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Is There A Semantic Way In HTML5 And WAI-ARIA To Describe "Toggleable Help Content"?

- 1 answer

I'm trying to find the semantically correct way to describe an HTML element that represent a way to get help (e.g. help icon) and its help content. I tried to search on this topics but searching help on help isn't an easy business. Here would be a simple example of what I have in mind (using a simple script to show/hide the help content as well as leveraging the "title" attribute):

<div>
    Please enter your password 
    <a class="help" title="Your password must have 5 characters">
        <img src="/images/help.svg" alt="">
    </a>
    <span class="helpText displayNone">
        Your password must have 5 characters.
    </span>
    <input type="password>
</div>

Is there a better way to represent this (in this format). The idea is to have an accessible and SEO friendly way to describe "toggleable help content".

The question is about HTML/HTML5 and WAI-ARIA attributes (not JavaScript) - I'm looking for the best element representation of my example (if such concept exists).

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Answer

I think this question is larger than you intend based on your markup. First let's clean up your example so there are appropriate semantic and structural elements in place that also make this accessible to users:

<div>
  <label for="pwd">Please enter your password</label>
  <input type="password" id="pwd">
</div>

That makes for an accessible field. No script, no ARIA. Just a <label> that is properly associated with the field.

Now you want to offer some help to the user and still associate it with the field.

First, do not use an anchor. That tells users of assistive technology that it will take them away from the page and they may not want to click or activate the control. Use <button>.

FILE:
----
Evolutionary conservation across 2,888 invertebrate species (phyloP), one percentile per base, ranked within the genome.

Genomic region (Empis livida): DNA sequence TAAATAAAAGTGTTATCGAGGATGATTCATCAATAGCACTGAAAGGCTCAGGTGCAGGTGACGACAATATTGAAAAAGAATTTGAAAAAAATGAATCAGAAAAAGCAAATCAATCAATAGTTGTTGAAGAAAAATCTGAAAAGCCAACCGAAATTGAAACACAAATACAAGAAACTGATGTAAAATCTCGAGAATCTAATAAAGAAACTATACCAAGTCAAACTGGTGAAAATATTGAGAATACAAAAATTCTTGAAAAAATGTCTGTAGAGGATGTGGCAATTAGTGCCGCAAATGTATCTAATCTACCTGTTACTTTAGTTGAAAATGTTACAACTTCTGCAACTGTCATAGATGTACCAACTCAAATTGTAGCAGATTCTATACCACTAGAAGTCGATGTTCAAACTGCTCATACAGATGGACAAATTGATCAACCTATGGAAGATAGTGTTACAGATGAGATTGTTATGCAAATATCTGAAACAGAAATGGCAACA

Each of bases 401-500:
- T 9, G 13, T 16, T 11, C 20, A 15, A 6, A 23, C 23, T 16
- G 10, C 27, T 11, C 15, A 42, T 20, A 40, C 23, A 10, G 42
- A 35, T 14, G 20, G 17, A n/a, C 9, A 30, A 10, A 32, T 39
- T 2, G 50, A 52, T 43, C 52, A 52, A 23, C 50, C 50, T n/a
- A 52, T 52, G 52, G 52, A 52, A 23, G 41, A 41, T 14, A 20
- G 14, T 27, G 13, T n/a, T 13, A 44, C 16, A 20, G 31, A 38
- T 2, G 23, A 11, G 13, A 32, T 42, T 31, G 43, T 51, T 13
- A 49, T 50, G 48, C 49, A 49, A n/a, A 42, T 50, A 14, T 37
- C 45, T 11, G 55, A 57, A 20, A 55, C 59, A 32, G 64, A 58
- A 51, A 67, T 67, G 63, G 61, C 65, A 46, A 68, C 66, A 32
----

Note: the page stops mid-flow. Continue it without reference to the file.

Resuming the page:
Then you can use ARIA to associate that tip with the field. In this case aria-describedby will be announced along with the field.

You also need to fill out the alt attribute, or your image will not be announced to a screen reader user at all.

The best ARIA role to use in this context is the role=tooltip (read more in the ARIA spec).

Here is one way you could approach it:

<div>
  <label for="pwd">Please enter your password</label>
  <button><img src="/images/help.svg" alt="Help"></button>
  <span id="pwd-tip" role="tooltip">Your password must have 5 characters.</span>
  <input type="password" id="pwd" aria-describedby="pwd-tip">
</div>

You can use CSS to determine if the button has focus and display the following sibling span (button:focus + span) if you must avoid script, but that is sloppy. You can use script to toggle a class on the button which uses similar CSS to then display the span.

You can put the text into the <label> and hide it by using a CSS off-screen technique, meaning it will always be announced to screen readers and then you can dump the aria-describedby.

Frankly, you can skin this a few different ways. Check out the keyboard interactions you must consider also over at the ARIA Practices description for a tooltip.

However, for the most part you are better off making your help text always visible (especially if you want to satisfy the nebulous notion of SEO). In a vacuum I would just put this text in the <label> and be done with it.

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source: stackoverflow.com
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